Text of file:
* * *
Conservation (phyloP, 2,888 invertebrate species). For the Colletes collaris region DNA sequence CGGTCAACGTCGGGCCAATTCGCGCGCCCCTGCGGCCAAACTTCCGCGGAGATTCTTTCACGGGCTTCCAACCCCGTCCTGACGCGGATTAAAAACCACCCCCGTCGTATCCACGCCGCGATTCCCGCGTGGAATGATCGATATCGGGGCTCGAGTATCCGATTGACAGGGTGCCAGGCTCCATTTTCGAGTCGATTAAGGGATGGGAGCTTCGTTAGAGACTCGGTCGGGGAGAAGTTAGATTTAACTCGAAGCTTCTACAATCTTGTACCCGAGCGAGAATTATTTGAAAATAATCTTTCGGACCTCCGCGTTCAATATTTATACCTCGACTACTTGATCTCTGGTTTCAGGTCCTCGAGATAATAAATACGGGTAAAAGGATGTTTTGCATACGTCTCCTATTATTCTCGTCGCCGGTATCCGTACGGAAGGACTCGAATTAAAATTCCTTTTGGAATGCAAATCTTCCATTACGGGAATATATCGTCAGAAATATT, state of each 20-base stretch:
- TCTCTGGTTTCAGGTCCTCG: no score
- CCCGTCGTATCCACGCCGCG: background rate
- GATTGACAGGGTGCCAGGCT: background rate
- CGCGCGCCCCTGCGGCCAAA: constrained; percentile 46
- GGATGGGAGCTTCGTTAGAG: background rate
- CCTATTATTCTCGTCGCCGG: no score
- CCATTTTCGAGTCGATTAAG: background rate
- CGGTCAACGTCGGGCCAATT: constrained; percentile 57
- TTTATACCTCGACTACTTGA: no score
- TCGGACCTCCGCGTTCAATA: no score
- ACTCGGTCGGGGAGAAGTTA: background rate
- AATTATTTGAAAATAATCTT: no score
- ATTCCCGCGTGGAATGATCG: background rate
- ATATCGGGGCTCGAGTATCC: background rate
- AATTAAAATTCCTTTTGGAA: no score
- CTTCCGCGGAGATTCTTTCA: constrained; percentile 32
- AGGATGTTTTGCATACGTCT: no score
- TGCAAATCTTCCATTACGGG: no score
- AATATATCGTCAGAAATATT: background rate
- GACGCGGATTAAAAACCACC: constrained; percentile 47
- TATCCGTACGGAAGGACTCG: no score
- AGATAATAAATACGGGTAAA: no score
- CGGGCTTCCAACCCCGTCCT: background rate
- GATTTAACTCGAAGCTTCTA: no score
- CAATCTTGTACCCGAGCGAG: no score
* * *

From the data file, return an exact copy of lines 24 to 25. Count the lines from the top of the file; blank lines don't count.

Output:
- CGGGCTTCCAACCCCGTCCT: background rate
- GATTTAACTCGAAGCTTCTA: no score